Costco Wholesale Corp

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One of the largest retailers in the US. It banned the use of all forms of prison labor in its supply chain in 2018 but continues to sell products made using such labor.

Costco Wholesale Corporation owns and operates hundreds of retail warehouses and gas stations in the U.S. and 13 other countries. The company also owns the Kirkland Signature brand and operates multiple processing, packaging, and manufacturing facilities. In 2013, it employed 316,000 people and generated over $237 billion in revenue.

As a result of shareholder engagement led by NorthStar Asset Management, Costco is one of few major U.S. companies to seriously address the issue of prison labor in its supply chain. As of December 2023, Costco explicitly prohibits suppliers from using "prison or convict labor," including labor performed by those in work release or "rehabilitation" programs.

As of 2024, however, the company sells eggs produced by Hickman's Family Farms, a private, Arizona-based egg company that has used prison labor for decades. During the height of the COVID-19 pandemic, some 140 individuals in Arizona were moved from their prison to a Hickman's warehouse, where they worked for less than $3 an hour for 14 months. Hickman's has faced numerous lawsuits alleging that unsafe working conditions at its production facilities have led to incarcerated workers sustaining serious injuries.

In 2017, Costco began surveying its suppliers on their use of prison labor, citing "changes in U.S. law and awareness of greater concerns among some U.S. consumers." The following year, it released a new global policy on prison labor, which established minimum standards, including a stipulation that incarcerated workers be paid the same wage as non-incarcerated persons and that the work be completely voluntary, with incarcerated workers consenting to the compensation and conditions offered. Costco also became the first major corporation to commit to publicly reporting on prison labor in its supply chain.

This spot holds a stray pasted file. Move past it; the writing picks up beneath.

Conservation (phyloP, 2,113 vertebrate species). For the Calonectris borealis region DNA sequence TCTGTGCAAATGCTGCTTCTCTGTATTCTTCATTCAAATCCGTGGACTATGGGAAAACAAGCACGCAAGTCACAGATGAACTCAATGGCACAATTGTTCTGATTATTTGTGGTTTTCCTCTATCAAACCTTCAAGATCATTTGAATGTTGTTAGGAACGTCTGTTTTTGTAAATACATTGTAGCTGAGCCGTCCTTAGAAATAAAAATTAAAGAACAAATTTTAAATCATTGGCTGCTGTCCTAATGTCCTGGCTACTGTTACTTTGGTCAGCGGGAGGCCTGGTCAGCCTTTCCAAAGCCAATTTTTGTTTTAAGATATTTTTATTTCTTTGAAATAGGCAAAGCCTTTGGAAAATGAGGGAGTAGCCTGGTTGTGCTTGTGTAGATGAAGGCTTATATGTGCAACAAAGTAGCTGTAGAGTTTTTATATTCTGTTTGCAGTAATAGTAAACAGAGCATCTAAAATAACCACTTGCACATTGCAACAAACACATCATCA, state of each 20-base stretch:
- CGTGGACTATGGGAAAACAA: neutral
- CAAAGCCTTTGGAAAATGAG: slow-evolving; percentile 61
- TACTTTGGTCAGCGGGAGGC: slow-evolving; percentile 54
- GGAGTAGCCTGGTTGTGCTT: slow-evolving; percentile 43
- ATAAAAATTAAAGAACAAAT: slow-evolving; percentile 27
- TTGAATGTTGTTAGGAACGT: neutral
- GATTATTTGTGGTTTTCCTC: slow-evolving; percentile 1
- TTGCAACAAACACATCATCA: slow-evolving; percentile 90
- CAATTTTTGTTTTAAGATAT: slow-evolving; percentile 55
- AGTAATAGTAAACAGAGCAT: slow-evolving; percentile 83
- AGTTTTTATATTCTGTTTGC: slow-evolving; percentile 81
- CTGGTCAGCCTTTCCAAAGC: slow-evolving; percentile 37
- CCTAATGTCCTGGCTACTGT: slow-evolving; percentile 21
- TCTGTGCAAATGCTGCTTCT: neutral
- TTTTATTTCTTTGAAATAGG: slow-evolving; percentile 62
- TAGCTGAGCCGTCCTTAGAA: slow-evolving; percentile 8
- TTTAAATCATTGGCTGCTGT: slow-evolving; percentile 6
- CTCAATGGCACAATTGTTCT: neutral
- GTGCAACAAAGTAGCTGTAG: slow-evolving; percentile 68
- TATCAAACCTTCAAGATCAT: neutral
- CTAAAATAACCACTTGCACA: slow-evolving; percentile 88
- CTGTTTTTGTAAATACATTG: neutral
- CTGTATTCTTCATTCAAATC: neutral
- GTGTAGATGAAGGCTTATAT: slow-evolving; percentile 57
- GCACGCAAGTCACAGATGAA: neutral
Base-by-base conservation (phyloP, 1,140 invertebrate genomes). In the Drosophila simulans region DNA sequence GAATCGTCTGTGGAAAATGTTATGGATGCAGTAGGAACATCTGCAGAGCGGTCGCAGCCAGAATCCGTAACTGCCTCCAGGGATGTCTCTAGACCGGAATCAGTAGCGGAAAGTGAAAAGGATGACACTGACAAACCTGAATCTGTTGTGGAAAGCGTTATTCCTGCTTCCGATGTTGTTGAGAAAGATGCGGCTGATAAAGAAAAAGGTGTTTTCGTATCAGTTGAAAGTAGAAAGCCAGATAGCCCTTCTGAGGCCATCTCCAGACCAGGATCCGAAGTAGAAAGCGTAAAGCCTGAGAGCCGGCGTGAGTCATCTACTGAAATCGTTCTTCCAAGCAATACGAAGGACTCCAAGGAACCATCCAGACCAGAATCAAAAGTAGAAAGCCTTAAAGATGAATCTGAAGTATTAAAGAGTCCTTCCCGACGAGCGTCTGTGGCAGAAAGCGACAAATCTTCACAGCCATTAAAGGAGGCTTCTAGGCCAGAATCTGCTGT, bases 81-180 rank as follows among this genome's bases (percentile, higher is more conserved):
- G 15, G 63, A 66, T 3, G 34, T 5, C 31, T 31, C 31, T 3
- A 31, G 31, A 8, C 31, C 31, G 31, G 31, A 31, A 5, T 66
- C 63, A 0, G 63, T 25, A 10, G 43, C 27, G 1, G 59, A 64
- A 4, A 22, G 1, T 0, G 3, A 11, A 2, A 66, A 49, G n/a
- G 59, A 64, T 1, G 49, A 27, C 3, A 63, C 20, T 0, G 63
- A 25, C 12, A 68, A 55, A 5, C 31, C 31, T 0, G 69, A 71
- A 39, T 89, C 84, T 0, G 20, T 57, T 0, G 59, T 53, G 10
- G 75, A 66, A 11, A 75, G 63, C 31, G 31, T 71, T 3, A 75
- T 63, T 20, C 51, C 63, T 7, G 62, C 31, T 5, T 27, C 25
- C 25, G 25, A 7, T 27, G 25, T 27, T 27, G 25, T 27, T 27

In its first such report published in 2019, Costco revealed that its 2017 investigation found 11 facilities in its supply chain with prison labor programs, all in the agricultural sector and most within the U.S. The company found nine of them to be compliant with its policy and dropped the other two from its supply chain. Costco noted that it could not confirm whether all of its suppliers were in compliance with its policies. However, the company stated that because of the steps it took regarding prison labor, the risk of significant noncompliance with its prison labor policy was "extremely low."

Costco reversed its stance a year later, announcing that it would transition away from its use of prison labor altogether. In its 2020 report, the company admitted that it could not verify compliance with its prison labor standards, namely whether wages were fair and that the work was truly voluntary. Costco stated that it could not reliably monitor prison labor conditions because of "the reduced transparency of prison systems in general."

In 2022, Costco reported that prison labor was used by 14 facilities in its supply chain and that all of its suppliers that sourced from these facilities had committed to stop sourcing from prison labor programs by the end of 2022. Costco has not issued a public report about this issue since then.

Unless specified otherwise, the information in this page is valid as of
8 February 2024